Blue Gene is a computer architecture project to produce several supercomputers, designed to reach operating speeds in the PFLOPS (petaFLOPS) range, and currently reaching sustained speeds of nearly 500 TFLOPS (teraFLOPS). It is a cooperative project among IBM (particularly IBM Rochester and the Thomas J. Watson Research Center), the Lawrence Livermore National Laboratory, the United States Department of Energy (which is partially funding the project), and academia. There are four Blue Gene projects in development: Blue Gene/L, Blue Gene/C, Blue Gene/P, and Blue Gene/Q.
About Blue gene Supercomputer
In November 2004, the IBM Blue Gene computer became the fastest supercomputer in the world. Unprecedented performance was achieved in a compact low-power design. The 22 papers contained in this issue present the hardware and software designs, as well as some early applications and performance measurements. All key hardware systems from the compute chip to the full supercomputer are covered. The software architecture and systems are described, and initial work with applications, particularly those for molecular dynamics, is presented.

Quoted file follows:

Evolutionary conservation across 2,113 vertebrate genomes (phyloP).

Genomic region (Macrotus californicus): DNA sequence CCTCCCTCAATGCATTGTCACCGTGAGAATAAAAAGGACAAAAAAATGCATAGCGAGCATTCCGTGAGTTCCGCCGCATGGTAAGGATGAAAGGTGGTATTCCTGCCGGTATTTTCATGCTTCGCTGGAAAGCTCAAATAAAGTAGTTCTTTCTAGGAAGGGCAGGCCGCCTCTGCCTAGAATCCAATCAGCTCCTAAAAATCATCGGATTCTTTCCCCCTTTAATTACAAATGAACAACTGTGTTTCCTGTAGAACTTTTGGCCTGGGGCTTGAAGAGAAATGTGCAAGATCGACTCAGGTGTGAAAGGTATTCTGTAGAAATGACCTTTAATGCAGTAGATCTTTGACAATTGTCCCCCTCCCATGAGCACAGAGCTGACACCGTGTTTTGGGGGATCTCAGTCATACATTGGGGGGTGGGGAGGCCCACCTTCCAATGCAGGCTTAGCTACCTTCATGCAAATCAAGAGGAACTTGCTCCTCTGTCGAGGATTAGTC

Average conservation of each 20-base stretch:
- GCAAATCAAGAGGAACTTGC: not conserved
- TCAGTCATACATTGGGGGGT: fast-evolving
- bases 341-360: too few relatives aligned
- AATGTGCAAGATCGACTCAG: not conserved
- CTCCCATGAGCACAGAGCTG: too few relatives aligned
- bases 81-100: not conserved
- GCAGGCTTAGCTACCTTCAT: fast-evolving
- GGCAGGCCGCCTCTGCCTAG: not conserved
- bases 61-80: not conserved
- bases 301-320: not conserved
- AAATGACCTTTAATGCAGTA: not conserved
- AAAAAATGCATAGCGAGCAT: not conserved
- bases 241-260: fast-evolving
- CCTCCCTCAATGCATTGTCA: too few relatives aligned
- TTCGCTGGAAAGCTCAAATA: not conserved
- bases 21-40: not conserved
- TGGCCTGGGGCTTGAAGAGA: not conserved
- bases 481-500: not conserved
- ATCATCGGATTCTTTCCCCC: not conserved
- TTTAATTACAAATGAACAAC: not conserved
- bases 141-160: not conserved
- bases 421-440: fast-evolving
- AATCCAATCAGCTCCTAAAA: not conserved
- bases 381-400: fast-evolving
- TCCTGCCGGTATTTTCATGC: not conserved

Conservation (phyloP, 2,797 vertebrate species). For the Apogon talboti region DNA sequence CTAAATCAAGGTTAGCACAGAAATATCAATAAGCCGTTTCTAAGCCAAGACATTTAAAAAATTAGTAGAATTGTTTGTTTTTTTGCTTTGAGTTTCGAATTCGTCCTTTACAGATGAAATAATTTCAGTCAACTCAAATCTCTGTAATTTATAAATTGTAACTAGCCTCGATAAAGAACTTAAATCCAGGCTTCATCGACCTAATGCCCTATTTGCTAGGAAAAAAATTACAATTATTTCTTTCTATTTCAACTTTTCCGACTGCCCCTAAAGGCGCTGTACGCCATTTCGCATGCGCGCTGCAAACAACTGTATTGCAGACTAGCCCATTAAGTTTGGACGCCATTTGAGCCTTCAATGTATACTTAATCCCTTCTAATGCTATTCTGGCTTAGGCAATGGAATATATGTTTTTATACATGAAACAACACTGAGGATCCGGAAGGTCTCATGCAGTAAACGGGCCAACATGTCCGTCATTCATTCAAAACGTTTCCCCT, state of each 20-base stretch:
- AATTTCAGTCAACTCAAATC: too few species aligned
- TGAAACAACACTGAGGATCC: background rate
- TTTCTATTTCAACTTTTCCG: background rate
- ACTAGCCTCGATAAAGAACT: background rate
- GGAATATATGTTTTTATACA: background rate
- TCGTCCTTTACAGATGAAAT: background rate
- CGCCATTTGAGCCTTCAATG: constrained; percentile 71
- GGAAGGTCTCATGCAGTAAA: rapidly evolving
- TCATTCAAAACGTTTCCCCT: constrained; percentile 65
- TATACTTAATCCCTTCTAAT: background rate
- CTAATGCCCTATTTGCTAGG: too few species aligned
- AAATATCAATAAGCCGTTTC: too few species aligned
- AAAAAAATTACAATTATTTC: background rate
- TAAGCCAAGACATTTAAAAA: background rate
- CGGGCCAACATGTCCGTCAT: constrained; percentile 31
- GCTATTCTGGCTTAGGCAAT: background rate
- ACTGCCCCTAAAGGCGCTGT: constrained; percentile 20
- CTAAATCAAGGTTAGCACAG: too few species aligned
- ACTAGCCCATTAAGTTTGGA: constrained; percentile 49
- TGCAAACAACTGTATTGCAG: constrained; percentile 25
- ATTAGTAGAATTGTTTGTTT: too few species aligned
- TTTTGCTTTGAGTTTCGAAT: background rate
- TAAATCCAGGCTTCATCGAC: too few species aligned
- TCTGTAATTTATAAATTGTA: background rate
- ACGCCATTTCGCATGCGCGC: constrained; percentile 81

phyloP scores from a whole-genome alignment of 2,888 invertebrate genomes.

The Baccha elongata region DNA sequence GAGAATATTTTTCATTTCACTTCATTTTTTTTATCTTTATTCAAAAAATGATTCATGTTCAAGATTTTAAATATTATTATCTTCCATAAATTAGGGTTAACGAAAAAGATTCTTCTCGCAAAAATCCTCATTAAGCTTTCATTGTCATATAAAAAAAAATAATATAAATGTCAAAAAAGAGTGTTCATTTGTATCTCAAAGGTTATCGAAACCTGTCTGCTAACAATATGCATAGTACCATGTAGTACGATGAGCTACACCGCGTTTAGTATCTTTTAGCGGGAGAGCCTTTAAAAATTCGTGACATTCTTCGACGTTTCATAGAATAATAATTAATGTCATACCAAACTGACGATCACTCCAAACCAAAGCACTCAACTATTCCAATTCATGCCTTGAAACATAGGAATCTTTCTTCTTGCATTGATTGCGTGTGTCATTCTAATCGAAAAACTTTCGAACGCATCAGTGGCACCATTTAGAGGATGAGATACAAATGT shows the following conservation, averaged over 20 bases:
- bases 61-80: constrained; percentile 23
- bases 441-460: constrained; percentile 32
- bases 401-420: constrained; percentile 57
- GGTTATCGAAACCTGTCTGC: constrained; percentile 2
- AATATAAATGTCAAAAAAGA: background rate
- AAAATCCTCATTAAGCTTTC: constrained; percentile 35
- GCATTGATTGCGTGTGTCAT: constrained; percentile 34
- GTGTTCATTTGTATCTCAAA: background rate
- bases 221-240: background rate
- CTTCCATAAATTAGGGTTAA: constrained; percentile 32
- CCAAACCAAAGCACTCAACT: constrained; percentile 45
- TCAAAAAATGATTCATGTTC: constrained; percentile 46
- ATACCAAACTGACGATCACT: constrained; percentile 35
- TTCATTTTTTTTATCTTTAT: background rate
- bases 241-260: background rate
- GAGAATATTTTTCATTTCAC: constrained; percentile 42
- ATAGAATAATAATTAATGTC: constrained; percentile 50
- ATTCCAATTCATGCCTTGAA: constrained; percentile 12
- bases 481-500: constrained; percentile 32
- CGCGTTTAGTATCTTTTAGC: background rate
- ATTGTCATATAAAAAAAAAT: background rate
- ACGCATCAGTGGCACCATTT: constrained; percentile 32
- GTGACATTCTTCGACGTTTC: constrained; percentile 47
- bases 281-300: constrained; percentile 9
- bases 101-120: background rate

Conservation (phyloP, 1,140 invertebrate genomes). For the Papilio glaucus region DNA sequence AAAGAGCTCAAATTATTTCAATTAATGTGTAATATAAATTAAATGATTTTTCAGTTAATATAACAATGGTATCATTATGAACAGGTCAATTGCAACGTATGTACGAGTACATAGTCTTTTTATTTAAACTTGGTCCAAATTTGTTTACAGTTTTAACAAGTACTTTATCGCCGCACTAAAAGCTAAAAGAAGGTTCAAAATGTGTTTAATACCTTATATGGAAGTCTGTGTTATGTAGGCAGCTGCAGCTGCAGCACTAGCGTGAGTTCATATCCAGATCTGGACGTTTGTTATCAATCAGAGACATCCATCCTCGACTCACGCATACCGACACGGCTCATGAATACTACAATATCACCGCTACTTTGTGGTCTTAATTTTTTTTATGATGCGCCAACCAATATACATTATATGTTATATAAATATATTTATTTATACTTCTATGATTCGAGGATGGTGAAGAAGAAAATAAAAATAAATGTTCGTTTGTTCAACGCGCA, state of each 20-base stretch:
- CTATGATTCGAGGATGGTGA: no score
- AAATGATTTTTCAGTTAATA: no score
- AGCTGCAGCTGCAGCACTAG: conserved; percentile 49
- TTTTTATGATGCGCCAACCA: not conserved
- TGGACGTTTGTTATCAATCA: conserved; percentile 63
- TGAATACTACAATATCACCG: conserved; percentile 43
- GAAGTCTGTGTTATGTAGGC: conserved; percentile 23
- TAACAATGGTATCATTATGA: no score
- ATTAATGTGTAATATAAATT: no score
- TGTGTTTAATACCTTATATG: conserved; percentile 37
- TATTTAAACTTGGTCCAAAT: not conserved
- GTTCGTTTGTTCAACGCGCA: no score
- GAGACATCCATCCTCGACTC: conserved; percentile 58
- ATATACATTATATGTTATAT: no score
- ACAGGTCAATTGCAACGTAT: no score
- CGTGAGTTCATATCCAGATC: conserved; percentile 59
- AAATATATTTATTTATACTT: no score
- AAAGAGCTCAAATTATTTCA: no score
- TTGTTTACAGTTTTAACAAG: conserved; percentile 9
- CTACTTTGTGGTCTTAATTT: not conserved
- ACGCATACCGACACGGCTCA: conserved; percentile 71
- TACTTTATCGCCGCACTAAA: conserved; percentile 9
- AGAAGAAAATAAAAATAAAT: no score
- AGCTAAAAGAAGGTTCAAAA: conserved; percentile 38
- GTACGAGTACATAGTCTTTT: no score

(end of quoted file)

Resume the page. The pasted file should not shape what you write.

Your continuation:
The Blue Gene/L supercomputer is unique in the following aspects:
- Trading the speed of processors for lower power consumption.
- Dual processors per node with two working modes: co-processor (1 user process/node: computation and communication work is shared by two processors) and virtual node (2 user processes/node)
- System-on-a-chip design
- A large number of nodes (scalable in increments of 1024 up to at least 65,536)
- Three-dimensional torus interconnect with auxiliary networks for global communications, I/O, and management
- Lightweight OS per node for minimum system overhead (computational noise)